September 28, 2022
Wadjet Eye Games
Cloak and Dagger Studios
Wadjet Eye Games, the producers of the Blackwell series, Technobabylon, and Strangeland, are producing some of the most incredible point-and-click adventures to ever grace the PC platform. The Excavation of Hob’s Barrow, developed by Cloak and Dagger Games, is just the latest to join the list of excellent games.
Set in Victorian era England, Thomasina Bateman travels to the rural village of Bewlay to investigate a local barrow – the name for a mound of earth that sometimes signals where ancient remains are buried. After finding her local contact missing and the superstitious townsfolk unwilling to say a peep about the mysterious barrow, Thomasina decides to investigate on her own. What follows is a foreboding tale of folklore horror and personal tragedy.
Hob’s Barrow has a bounty of naturally creepy elements. Tombs, ancient remains, and burial grounds might be well-tapped horror material, but there haven’t been many games that focus on the actual digging part. Being isolated underground, surrounded by tonnes of dirt and who knows how many bugs and worms is a terrifying concept even before you add anything supernatural. Bring in the social anxiety of being a career-driven woman stranded in an isolated, backwards village in the 19th century, and you’ve got a perfect recipe for a horror game.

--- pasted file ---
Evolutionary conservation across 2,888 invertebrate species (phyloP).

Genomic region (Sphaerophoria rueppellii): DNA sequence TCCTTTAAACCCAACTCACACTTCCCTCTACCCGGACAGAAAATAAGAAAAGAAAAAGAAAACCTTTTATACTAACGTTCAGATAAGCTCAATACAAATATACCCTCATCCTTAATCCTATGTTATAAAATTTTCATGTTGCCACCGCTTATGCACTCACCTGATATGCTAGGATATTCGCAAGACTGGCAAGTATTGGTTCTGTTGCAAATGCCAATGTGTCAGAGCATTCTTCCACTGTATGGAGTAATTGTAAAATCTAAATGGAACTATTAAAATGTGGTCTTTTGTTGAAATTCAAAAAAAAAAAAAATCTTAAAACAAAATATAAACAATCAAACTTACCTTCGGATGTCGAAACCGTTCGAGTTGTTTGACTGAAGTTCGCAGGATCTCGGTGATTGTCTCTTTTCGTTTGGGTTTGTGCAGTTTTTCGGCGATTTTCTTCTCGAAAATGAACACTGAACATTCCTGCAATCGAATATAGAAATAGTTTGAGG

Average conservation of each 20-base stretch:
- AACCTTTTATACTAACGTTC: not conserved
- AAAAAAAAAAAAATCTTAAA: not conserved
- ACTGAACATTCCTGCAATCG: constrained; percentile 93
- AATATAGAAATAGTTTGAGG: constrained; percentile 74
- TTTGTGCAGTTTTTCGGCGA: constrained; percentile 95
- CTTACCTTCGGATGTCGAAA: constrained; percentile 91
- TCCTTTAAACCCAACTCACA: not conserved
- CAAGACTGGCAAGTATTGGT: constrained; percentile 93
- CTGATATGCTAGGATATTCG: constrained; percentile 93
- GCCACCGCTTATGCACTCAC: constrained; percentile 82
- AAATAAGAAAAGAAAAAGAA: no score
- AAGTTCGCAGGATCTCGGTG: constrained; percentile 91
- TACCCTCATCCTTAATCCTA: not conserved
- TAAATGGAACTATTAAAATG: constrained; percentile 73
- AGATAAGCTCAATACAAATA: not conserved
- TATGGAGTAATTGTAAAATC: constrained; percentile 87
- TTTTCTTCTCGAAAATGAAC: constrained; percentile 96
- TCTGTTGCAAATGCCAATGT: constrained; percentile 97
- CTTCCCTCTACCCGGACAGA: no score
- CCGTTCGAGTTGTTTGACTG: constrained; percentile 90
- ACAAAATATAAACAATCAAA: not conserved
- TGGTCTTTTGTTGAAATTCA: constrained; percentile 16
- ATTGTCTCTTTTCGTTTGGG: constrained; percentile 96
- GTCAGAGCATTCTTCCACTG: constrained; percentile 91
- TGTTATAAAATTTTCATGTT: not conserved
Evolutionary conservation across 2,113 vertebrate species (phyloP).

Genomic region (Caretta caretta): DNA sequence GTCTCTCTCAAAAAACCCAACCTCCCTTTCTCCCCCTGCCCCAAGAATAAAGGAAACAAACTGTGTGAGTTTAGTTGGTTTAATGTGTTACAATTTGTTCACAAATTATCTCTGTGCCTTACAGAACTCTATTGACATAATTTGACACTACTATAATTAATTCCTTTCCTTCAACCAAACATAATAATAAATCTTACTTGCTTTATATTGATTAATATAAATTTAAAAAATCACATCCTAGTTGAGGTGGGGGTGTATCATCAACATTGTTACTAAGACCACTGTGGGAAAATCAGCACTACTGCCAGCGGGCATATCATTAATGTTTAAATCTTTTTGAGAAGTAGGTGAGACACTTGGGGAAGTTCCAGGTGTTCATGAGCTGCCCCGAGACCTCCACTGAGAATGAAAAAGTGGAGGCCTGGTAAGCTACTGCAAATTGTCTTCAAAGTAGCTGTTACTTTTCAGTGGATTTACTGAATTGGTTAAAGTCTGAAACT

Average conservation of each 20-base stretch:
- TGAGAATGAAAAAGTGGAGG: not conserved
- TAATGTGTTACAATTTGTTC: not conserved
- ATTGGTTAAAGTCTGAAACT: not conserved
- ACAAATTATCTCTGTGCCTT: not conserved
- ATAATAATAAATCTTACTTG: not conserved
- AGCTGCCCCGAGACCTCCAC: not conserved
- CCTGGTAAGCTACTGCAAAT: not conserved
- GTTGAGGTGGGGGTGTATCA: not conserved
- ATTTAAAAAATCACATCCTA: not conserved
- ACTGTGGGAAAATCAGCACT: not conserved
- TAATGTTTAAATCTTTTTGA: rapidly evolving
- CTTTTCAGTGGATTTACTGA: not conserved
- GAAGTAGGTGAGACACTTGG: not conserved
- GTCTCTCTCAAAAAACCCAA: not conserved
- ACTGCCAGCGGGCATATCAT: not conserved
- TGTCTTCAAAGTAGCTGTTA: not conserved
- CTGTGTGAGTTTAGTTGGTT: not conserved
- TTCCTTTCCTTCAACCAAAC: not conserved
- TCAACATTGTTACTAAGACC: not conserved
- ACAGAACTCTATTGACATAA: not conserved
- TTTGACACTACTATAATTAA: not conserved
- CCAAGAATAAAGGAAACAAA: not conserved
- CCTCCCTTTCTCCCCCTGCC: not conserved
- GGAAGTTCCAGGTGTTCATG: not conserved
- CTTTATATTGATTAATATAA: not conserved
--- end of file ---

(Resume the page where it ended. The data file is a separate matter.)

The game follows Thomasina through four days in Bewlay, which starts on day one with Thomasina arriving only to find that the person who summoned her to the isolated town is suddenly nowhere to be found. Things only get weirder for her from there.
Hob’s Barrow‘s gameplay is the familiar puzzle-solving adventure we all know and love. There isn’t anything here that innovates from anything we’ve seen before, but that’s no bad thing. The puzzles serve the narrative of the story; as Thomasina finds herself with fewer resources than expected, she has to start doing a few local favours to encourage the townfolk of Bewlay to give her the time of day. All the puzzles are a healthy mix of logical, social, and just a bit of trial and error.
The xenophobia displayed by Bewlay’s residents is a clever bit of obfuscation – are the old guys at the pub refusing to talk to Thomasina because they’re grumpy old bastards, or is it something more sinister? The game will keep you guessing til the end.